Career ladder? Derek Zobrist scoffs at such an outdated notion. As president and founder of Venice, Calif.-based Enovative Kontrol Systems, he's only held one other job title: intern.
In 2006, Zobrist, a college junior majoring in business administration at Pepperdine University, was working at a real estate development company that held the rights to a new demand-controlled water pump system. "I just saw it and thought it was cool, so I wrote up a business plan … and raised about $200,000 to start a company around it," he says.
After an initial investment of less than $2,000, which includes installation, a building owner can save 30 percent in water-heating costs, he says. Some recoup their purchase price in as little as four months. "People even ignore us because they think it's too good to be true."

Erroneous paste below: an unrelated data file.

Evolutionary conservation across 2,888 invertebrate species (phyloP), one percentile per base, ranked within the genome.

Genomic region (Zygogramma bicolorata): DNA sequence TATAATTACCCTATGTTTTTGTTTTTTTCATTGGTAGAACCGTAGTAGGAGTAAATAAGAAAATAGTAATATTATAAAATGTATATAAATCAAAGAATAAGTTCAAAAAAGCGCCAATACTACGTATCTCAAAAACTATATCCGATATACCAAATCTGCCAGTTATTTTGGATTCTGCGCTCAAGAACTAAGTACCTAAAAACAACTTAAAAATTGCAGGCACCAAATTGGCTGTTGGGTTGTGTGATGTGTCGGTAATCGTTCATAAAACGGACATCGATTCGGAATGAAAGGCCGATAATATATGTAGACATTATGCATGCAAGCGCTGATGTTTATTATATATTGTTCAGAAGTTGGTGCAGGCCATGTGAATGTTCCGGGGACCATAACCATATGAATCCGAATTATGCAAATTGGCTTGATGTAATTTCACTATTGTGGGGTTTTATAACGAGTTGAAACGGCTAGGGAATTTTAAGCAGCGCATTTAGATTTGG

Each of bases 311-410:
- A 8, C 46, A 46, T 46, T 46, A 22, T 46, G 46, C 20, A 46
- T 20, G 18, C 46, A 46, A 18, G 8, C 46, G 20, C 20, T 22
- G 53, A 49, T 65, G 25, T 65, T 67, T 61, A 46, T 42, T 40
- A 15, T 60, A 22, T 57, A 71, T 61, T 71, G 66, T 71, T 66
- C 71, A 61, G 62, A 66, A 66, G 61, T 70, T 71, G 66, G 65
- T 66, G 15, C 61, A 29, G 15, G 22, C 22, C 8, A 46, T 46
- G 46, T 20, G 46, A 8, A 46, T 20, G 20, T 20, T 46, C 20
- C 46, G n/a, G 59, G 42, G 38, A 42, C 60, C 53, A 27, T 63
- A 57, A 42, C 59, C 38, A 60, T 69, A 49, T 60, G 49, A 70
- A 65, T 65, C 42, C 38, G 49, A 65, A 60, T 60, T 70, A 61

Zobrist embarked on a slow and steady route to success--donating units to build up case studies and data points, and improving the product engineering--nearly going bankrupt in the process. "There was this one point I had two grand left in the corporate bank account, and I slept on a friend's floor for four months waiting for the results of a pilot program with Archstone [Apartments], our first big name," he recalls. "I thought I wasn't going to make it."
But when the program wrapped, success quickly followed. Now, Enovative has pilot programs with several of the largest multifamily building owners in the country (that's thousands of buildings), and support from the Southern California Gas Co. and California Energy Commission.
"We [made] $1 million this year, and my first salesperson just got on the payroll in October," Zobrist says. "Next year could be pretty explosive."